The Norman Transcript
NORMAN — The sight of hundreds of young student volunteers walking across Moore’s Fourth Street interstate overpass had to be uplifting to the city’s tornado victims. They carried rakes, brooms and trash bags. A few had children’s red wagons. There were also some teachers and parents, a few with babies in strollers, all headed west to the damage zone.
They were there to help, as thousands of others are this week. It’s the Oklahoma standard set in 1995 after the Murrah building bombing and the May 3, 1999 tornado. The volunteers began arriving just as the nightmare storm passed over the city Monday. In some cases, volunteers had to be sent away as there were just too many to manage.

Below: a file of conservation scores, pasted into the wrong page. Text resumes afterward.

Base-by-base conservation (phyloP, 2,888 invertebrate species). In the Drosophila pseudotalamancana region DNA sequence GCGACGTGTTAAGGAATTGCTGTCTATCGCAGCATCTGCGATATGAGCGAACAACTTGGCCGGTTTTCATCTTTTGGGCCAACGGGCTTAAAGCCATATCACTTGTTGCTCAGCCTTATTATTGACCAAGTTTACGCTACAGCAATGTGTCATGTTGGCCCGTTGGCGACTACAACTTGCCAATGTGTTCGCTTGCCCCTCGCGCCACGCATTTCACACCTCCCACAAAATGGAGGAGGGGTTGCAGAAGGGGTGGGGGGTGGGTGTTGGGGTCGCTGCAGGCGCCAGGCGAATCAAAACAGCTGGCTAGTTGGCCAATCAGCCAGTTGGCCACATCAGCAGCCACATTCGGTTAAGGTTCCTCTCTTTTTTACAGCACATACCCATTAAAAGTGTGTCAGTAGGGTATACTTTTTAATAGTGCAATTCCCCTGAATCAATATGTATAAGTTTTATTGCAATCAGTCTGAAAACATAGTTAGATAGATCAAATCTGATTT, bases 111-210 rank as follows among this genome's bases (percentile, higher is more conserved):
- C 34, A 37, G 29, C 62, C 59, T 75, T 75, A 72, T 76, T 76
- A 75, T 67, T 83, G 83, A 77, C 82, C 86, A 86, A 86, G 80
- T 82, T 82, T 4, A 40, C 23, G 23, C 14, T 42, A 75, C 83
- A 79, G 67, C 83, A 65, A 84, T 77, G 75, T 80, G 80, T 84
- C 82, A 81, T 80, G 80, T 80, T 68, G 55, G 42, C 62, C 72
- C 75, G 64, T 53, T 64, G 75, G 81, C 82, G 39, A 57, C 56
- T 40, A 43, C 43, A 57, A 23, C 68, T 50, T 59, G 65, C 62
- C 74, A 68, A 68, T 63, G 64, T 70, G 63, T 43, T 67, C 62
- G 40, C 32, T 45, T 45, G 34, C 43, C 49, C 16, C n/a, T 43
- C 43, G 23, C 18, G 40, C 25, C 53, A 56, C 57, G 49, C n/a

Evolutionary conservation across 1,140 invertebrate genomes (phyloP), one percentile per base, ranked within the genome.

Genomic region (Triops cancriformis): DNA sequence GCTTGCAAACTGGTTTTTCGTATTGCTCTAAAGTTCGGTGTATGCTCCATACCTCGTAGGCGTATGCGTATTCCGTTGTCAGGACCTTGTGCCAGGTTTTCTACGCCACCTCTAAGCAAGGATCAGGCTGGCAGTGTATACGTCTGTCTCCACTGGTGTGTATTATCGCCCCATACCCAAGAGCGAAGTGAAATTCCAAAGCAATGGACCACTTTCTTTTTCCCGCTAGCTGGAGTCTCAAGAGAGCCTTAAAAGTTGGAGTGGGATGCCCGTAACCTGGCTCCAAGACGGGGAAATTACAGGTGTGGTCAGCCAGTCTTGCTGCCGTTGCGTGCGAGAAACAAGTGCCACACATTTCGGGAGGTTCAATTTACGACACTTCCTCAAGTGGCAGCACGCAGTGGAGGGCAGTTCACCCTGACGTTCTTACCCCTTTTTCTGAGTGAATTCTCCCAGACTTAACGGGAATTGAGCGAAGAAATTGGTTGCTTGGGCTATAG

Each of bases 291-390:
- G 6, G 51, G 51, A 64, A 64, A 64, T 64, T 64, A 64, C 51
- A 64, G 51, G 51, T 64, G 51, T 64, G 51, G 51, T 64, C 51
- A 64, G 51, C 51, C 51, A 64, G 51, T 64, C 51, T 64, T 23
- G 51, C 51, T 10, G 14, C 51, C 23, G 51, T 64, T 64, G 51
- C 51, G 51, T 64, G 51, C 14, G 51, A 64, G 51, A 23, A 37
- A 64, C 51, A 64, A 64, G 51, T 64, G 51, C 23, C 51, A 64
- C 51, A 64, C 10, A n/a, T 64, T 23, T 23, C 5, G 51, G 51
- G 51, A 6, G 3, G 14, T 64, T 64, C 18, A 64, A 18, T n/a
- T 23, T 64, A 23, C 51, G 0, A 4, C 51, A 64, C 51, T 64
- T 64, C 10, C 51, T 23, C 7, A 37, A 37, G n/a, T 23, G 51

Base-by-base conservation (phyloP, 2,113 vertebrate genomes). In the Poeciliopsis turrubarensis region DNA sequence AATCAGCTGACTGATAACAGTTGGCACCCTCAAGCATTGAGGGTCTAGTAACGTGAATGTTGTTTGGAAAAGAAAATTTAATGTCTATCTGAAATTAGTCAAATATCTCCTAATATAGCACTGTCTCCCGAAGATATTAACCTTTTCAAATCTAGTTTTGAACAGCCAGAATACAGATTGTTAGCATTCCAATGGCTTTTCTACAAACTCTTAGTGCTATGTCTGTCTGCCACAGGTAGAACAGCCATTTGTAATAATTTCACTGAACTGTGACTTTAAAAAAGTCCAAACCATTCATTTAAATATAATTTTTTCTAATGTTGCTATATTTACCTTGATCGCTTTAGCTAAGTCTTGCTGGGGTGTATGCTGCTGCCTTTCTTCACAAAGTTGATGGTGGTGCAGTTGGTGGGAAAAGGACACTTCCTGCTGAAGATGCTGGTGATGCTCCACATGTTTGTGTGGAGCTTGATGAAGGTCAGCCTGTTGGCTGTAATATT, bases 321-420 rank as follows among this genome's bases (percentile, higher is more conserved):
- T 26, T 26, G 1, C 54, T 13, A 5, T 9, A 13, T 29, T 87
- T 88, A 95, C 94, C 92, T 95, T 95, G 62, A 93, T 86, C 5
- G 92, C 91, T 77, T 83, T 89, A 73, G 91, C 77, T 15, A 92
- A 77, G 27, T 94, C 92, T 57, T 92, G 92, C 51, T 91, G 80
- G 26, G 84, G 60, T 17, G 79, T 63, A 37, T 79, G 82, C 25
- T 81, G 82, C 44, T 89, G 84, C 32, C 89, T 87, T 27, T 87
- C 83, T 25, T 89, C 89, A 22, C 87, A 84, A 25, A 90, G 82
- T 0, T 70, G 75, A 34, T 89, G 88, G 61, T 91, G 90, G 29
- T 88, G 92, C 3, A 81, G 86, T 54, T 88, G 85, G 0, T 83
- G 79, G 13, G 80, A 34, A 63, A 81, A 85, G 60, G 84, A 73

Some donated blood, thinking the need would be greater. Others brought cash and checks. One boy brought his piggy bank. Food trucks from out of state were there to feed the victims and first responders.
The University of Oklahoma opened its vacant dormitories and cafeteria to storm victims. About 600 stayed there this week. Private corporations, foundations and individuals opened their bank accounts and began donating to various funds set up to provide short and long-term relief.
We’re proud of the effort put forth to help our neighbors move forward. Moore City Manager Steve Eddy said the clean-up process will begin within weeks and the recovery may take two to three years. It’s doubtful those volunteers will be with us that long but their help is appreciated.